With Super Bowl 50, March Madness, and the NHL post-season all coming up in quick succession, sports fans everywhere will be preparing for fantasy draft picks on various online platforms.
The estimated amount of fantasy players worldwide — according to the Fantasy Sports Trade Association website — reached an all-time high of 56.8 million in 2015. This popularity can be attributed to the success of Daily Fantasy Sport (DFS), wherein participants enter their roster into a competition hosted by specific websites like DraftKings and FanDuel.
Some of the most popular daily fantasy websites, including DraftKings and FanDuel, are both valued well over $1 billion. These sites can see participants win millions off of their sports knowledge.
Both sites profit substantially through heavy marketing campaigns over football’s off-season, which emphasizes the possibility of making massive amounts of money over a single night. Advertisements with slogans like “ Win $100,000 Free” imply that a single night of fortuitous play can result in a tremendous amount of money.
Despite their annual rise in popularity the fantasy sports industry hit a major roadblock last year. DFS has recently been accused of being a gambling network. The argument posits that since daily fantasy sites like FanDuel and DraftKings depend on a single night of player performance, participants are wagering on the results of a game. Defenders of DFS argue that it is skill-based, and successful DFS players require discipline and money management ability.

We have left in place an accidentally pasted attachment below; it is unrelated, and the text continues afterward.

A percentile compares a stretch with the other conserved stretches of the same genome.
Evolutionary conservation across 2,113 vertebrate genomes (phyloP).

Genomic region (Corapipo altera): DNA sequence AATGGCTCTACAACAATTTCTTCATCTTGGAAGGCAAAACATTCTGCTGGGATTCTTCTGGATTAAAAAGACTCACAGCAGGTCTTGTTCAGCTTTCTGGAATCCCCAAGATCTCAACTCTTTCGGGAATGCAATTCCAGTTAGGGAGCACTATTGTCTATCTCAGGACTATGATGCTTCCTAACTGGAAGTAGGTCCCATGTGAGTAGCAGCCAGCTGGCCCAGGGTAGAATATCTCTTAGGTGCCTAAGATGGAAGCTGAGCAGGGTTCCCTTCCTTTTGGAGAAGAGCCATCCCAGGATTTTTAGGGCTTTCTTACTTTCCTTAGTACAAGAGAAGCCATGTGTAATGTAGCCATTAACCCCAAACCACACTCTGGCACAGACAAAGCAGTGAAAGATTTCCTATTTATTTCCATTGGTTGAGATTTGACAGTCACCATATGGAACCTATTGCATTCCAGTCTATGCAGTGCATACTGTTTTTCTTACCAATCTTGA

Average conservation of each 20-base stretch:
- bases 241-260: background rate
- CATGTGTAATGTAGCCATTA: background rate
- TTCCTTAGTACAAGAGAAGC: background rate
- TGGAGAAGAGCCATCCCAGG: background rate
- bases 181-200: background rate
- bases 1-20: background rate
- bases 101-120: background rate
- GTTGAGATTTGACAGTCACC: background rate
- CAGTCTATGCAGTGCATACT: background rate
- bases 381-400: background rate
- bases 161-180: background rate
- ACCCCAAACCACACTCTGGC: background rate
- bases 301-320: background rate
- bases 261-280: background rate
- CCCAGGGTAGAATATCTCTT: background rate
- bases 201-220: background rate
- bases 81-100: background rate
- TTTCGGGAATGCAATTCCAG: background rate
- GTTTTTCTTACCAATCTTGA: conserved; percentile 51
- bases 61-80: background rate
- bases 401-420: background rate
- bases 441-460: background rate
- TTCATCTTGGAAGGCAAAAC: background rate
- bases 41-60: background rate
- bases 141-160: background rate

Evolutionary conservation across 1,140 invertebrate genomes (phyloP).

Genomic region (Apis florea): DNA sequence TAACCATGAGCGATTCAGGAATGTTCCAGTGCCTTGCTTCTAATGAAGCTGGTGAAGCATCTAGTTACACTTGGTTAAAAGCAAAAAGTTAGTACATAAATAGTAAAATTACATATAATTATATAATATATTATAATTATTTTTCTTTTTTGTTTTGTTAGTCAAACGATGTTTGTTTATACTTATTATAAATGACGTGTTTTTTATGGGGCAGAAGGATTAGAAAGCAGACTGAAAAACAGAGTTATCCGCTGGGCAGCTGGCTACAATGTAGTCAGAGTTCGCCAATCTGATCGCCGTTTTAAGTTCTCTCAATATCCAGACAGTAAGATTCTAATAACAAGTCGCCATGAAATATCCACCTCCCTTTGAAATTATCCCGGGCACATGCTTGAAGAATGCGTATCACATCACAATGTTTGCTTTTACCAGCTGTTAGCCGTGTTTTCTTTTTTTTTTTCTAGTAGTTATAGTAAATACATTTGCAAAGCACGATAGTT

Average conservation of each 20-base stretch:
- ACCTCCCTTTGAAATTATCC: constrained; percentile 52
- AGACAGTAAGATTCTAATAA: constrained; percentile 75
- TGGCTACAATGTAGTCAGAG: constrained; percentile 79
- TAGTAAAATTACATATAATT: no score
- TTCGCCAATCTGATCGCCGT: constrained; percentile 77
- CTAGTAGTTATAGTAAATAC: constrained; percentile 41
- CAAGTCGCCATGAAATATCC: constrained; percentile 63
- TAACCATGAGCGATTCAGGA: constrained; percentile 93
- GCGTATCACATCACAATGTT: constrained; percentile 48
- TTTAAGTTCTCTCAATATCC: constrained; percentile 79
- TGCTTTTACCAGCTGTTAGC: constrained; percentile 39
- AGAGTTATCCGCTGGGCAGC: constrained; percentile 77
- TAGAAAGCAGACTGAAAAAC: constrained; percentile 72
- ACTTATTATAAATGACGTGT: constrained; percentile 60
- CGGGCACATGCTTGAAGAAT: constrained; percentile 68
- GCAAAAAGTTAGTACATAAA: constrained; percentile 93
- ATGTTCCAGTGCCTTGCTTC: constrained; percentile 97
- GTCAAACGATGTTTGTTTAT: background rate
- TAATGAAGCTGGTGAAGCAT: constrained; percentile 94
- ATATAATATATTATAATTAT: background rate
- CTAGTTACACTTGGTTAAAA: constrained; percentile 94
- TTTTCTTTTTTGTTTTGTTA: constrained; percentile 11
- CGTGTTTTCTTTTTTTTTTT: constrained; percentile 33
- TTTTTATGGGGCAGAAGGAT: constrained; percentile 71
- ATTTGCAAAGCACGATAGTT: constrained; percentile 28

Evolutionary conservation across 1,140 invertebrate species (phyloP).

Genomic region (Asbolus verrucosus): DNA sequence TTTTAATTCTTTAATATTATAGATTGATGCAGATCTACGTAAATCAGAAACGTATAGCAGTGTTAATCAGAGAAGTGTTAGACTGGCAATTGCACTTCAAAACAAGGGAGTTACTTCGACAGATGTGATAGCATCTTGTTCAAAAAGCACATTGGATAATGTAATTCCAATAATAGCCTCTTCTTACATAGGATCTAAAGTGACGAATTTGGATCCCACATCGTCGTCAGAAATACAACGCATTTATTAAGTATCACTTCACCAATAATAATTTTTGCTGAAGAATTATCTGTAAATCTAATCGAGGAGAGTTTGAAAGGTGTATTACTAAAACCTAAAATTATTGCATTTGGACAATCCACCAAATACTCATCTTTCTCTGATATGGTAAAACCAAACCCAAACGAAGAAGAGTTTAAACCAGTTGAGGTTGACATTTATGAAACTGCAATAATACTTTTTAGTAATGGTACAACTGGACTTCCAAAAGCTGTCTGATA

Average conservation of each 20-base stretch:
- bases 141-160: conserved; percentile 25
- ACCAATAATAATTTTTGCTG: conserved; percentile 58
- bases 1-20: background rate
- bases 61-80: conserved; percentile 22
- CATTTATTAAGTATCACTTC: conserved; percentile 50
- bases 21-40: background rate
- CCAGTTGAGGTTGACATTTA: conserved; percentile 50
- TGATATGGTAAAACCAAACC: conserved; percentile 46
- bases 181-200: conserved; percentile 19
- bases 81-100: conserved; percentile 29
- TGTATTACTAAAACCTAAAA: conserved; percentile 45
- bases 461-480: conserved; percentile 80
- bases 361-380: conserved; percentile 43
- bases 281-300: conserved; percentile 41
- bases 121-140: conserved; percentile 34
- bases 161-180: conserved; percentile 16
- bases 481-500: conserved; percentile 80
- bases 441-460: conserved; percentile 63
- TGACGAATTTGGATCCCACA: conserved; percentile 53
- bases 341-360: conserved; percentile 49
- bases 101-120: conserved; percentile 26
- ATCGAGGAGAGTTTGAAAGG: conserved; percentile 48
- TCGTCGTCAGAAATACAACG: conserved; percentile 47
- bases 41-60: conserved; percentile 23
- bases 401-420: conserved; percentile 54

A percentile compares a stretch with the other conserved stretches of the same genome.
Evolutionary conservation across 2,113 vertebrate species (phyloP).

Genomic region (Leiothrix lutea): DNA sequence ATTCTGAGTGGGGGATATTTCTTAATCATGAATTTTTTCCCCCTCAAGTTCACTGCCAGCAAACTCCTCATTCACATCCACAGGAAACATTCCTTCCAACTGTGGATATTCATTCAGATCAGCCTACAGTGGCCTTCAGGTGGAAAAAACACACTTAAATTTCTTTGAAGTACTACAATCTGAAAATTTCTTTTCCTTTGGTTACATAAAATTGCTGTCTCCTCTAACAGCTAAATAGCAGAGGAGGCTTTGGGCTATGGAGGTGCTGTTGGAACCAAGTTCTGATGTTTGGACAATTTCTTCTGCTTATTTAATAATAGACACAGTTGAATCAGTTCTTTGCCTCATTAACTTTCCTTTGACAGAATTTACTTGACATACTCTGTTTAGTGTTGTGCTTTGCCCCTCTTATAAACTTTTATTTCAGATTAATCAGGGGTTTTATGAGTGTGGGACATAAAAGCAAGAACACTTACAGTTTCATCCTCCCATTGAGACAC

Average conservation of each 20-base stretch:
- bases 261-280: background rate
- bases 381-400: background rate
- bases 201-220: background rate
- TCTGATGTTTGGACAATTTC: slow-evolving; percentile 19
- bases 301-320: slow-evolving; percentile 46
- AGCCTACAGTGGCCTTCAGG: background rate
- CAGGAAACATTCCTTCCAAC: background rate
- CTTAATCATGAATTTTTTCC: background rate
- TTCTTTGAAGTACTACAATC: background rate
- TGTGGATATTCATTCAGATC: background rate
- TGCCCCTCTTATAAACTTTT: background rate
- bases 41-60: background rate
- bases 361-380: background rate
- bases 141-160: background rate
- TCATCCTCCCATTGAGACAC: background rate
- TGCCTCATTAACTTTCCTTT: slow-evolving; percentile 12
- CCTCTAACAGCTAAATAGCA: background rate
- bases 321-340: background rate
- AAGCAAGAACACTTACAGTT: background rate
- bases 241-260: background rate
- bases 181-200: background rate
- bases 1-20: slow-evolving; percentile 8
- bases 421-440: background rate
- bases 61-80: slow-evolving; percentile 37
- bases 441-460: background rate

Warren Kosoy, a writer for RotoGrinders and co-founder of dailypucktalk.com, believes that daily fantasy sport is a skill, rather than a luck-based game. “I do it because it is fun, skill-based and a great way to make money and make my sports knowledge valuable to my life,” Kosoy says. “The skill is in the money management and knowing which games to join.”
Following the November 10 ban of DFS in New York State last year, the Canadian Gaming Association (CGA) announced that it had decided that DFS is illegal under the Criminal Code of Canada. The CGA commissioned attorney Don Bourgeois to investigate the legality of DFS under the Code, who interpreted it to mean that in games of mixed skill and chance, the latter trumps the former and falls under the umbrella of chance games. As a result, it is considered gambling.
Bourgeois’ interpretation may have come too late. In Canada, many major investors have sunk millions into DraftKings and FanDuel. Counted among DraftKing’s investors are the NHL, MLS, and Maple Leaf Sports and Entertainment Ltd. — Canada’s largest private sports company and owners of the Toronto Raptors and the Maple Leafs. In July, DraftKings announced a new round of funding worth $300 million.
This begs the question: have DFS become too big to fail? Without rapid intervention the multitude of seven figure investments might allow DFS sites to survive. With DFS sites having their hooks so deep into major Canadian industries’, it would be tough to pass and enforce legislation prohibiting DFS. This seems to leave only one question: does one go with Wilson or Brady?